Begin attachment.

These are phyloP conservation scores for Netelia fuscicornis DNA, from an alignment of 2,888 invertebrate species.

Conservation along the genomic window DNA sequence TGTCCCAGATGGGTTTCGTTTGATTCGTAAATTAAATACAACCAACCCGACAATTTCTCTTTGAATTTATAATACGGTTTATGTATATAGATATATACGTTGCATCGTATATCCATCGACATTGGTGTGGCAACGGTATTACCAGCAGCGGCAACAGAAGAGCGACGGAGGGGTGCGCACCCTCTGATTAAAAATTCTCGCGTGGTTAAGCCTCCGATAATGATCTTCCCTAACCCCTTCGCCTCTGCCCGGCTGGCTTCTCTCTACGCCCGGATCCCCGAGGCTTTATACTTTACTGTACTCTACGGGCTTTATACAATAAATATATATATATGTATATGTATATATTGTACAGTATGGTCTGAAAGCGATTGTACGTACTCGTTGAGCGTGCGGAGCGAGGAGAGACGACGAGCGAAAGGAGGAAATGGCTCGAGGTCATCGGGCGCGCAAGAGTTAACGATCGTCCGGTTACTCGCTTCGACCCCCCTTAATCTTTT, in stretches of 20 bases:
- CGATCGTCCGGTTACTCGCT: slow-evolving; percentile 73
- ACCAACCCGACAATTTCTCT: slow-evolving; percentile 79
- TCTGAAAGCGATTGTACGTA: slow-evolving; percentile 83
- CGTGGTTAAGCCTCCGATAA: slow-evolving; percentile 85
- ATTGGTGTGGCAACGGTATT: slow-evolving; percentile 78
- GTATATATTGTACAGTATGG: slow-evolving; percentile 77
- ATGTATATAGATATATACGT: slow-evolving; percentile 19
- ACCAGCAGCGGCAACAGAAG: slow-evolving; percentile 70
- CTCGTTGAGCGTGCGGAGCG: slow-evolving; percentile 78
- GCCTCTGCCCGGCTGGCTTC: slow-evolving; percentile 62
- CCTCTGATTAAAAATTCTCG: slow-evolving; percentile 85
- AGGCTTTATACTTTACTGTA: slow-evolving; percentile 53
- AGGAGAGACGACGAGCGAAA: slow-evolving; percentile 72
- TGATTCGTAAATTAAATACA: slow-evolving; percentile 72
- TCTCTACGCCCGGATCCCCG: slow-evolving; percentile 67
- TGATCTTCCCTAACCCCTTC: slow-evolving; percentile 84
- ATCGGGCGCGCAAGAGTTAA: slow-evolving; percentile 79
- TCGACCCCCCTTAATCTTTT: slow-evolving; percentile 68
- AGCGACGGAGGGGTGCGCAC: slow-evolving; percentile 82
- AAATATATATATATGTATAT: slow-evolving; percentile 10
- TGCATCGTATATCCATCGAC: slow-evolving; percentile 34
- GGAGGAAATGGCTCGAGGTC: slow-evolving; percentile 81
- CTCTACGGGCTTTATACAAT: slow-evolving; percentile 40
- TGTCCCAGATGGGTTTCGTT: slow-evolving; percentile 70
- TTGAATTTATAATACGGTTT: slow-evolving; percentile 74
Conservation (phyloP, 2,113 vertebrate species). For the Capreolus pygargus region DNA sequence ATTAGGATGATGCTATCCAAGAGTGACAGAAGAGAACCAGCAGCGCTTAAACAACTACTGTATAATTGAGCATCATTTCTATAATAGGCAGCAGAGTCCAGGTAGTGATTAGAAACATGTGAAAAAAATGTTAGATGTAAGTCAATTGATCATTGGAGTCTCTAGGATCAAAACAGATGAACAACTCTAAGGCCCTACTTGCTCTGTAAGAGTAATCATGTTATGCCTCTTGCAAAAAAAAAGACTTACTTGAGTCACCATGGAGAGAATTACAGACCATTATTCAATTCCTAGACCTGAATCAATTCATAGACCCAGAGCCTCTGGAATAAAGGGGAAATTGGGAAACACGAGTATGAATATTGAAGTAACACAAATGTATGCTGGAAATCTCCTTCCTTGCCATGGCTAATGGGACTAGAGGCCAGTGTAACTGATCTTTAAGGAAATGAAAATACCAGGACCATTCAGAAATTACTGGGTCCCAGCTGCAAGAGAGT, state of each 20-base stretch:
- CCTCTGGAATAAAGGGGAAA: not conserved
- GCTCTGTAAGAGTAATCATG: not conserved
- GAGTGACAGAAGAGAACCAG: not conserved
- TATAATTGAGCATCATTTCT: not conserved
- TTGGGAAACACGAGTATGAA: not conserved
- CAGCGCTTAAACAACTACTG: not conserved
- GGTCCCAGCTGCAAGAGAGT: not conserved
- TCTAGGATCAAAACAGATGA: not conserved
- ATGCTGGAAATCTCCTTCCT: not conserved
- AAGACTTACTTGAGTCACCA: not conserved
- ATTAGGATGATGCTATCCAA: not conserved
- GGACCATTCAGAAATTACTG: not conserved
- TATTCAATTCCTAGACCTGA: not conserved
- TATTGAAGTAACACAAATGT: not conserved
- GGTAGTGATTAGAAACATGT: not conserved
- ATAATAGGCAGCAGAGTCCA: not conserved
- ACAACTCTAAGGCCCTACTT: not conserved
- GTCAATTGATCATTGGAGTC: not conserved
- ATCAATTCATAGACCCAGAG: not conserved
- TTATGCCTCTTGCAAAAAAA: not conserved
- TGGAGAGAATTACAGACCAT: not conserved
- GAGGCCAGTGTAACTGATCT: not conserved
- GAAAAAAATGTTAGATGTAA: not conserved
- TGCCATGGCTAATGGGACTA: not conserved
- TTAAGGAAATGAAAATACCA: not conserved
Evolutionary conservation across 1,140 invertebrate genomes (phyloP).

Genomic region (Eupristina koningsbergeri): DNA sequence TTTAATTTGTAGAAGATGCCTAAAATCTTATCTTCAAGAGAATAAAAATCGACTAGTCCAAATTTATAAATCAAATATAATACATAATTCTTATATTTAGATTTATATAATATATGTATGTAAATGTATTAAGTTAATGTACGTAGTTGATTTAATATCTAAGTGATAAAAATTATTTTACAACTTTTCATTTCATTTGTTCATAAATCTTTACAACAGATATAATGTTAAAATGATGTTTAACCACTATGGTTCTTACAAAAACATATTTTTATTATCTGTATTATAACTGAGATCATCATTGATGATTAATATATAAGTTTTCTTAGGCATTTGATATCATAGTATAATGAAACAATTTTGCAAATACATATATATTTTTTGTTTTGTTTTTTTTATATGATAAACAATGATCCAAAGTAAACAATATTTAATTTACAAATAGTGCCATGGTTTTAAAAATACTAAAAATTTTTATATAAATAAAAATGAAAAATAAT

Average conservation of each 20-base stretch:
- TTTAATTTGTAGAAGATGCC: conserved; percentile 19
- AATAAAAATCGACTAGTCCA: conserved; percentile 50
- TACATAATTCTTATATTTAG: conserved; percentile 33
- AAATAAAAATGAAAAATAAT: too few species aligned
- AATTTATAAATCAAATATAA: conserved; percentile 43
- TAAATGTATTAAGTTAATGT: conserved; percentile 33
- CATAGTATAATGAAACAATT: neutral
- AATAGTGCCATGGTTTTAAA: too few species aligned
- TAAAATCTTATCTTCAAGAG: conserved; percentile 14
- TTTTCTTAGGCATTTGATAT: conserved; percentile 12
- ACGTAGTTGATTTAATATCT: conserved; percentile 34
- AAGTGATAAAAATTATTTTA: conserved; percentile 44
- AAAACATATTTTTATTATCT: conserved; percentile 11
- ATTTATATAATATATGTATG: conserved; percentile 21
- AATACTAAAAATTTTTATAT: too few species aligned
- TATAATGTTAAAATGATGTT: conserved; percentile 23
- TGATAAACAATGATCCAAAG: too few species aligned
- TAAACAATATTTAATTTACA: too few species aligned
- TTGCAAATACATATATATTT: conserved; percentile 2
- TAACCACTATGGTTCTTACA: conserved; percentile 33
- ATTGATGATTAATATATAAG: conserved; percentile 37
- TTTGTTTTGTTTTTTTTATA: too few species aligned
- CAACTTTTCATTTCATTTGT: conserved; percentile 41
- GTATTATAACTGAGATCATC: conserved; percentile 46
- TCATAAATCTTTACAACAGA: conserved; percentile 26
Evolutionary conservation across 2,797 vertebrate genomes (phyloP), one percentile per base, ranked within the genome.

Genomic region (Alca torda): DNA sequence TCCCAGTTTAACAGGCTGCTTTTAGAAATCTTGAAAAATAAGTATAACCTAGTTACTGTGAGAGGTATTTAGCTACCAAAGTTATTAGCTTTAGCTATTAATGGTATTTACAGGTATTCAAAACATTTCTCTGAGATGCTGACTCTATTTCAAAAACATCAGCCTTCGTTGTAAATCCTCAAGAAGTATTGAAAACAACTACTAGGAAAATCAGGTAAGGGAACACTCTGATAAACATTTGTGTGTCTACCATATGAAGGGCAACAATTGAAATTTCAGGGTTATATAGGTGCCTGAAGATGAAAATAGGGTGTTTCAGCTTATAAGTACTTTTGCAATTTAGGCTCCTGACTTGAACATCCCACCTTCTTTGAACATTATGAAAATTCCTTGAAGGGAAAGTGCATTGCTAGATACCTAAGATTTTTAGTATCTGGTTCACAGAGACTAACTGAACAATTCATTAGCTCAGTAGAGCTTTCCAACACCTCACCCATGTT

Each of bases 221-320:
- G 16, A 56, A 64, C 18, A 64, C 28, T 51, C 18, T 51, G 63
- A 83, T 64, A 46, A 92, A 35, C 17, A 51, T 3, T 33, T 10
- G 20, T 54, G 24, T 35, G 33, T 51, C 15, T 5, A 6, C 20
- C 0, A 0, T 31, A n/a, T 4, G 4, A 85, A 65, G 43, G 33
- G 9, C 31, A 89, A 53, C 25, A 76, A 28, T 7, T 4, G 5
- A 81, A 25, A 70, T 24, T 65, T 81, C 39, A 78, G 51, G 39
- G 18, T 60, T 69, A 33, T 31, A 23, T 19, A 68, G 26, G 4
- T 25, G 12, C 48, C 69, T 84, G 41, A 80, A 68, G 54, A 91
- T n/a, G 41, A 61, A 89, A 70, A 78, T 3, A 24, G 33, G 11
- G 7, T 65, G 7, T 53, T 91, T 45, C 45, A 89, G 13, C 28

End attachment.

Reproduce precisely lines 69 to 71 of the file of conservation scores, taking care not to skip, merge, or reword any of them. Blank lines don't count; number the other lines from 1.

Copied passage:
- AAAACATATTTTTATTATCT: conserved; percentile 11
- ATTTATATAATATATGTATG: conserved; percentile 21
- AATACTAAAAATTTTTATAT: too few species aligned